Of course these numbers fail to take into consideration the abject poverty and general disrepair of most of the subject communities. Even in the society at large one finds isolated ghettos of low-income natives, Pacific Islanders and other territorial minorities from America’s vestigial empire.
For a century our federal police of all flavors treated reservations with what, at best, might be called “benign neglect.” Somehow corporate contractors and mining companies failed to pay the tribes the royalties due for oil and mineral resources, while the Department of the Interior failed to notice, much less complain to the FBI, whose occasional presence on reservations were usually confined to anti civil rights investigations. This absence of outside authority left the policing to tribal police, hired by local tribal counsels and all too often plagued by nepotism and abuse of power. “Dickie” Wilson at Pine Ridge, and the MacDonald regime on the Navajo Nation are examples from recent news. Corruption became very nearly universal, with most members considering the theft of government money to be perfectly legitimate. Until the seizure of Alcatraz and the siege at Wounded Knee public attention to the plight of the impoverished tribes was nil, and the federal government equally disinterested to the point of complicity.
But that was then, this is now! Thanks to a Supreme Court ruling strengthening tribal autonomy, the tribes gained gambling rights on their lands and the gaming industry wasted no time setting up casinos across the country. Suddenly there was big money on the reservations, and nobody to control the games but the same folks who had been ripping off tribal funds forever. In California the problem was made even more difficult by the state’s policy of splitting and relocating native bands to miniscule “rancherias” scattered throughout the rural and suburban areas of the golden state.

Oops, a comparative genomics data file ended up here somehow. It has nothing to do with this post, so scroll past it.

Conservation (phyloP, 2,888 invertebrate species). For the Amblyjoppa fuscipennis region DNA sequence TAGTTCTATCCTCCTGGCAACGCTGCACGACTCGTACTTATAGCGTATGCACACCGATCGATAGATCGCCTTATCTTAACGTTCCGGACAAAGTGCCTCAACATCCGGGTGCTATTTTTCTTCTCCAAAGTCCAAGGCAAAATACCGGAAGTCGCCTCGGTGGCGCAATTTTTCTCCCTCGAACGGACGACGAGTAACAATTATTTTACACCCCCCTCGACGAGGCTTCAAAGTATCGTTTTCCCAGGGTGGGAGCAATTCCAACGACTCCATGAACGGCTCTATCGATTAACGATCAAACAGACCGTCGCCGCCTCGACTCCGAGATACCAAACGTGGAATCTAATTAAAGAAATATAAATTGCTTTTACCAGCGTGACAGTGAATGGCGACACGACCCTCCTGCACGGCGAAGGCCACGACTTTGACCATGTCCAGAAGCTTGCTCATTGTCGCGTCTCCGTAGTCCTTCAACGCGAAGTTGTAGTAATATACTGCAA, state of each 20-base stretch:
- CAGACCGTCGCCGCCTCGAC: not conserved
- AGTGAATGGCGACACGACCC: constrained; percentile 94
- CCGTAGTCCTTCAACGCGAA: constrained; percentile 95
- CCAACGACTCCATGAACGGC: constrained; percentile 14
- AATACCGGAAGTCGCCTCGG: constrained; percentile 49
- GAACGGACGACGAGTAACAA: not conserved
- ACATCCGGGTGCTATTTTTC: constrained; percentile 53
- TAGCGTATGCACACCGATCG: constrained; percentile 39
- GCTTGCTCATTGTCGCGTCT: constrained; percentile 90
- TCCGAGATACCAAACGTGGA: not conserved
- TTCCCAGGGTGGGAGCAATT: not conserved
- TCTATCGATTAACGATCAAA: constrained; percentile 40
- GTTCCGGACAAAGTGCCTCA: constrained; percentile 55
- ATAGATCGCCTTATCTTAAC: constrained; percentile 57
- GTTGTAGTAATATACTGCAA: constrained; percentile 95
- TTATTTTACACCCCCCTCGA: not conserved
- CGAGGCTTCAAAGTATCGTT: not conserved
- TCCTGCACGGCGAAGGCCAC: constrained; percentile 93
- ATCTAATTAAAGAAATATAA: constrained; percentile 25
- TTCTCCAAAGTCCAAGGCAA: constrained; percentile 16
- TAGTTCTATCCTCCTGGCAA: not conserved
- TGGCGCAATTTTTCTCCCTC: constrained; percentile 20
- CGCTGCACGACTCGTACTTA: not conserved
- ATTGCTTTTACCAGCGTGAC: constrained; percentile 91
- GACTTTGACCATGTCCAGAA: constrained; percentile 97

Now comes the Obama revolution, with promises of wide-spread change, and some promises to the Lakota and others on the campaign trail. Suddenly the feds allow suits against big oil and mining proceed and payments are offered to settle the court cases. Apparently the Bureau of Indian Affairs is now looking over the books on all contracts and putting several of the most objectionable on hold.
Citing statistics showing that reservation violence is epidemic, the Justice Department has now announced that it would begin active law enforcement on reservations across the country, with both federal marshals and the FBI participating, presumably in close consultation with existing tribal police (which ought to be interesting).
Will the federal attention include IRS looking into casino books? What will the tribal roll payouts be declared for income? Will close attention from the government be any better than the prior neglect, in terms of native rights?
Only time will tell, and the story is likely to be long.
“Travus T. Hipp” is a 40-year veteran radio commentator with six stations in California carrying his daily version of the news and opinions. “The Poor Hippy’s Paul Harvey,” Travus is a member of the Nevada Broadcasters Hall of Fame, but unemployable in the Silver State due to his eclectic political views.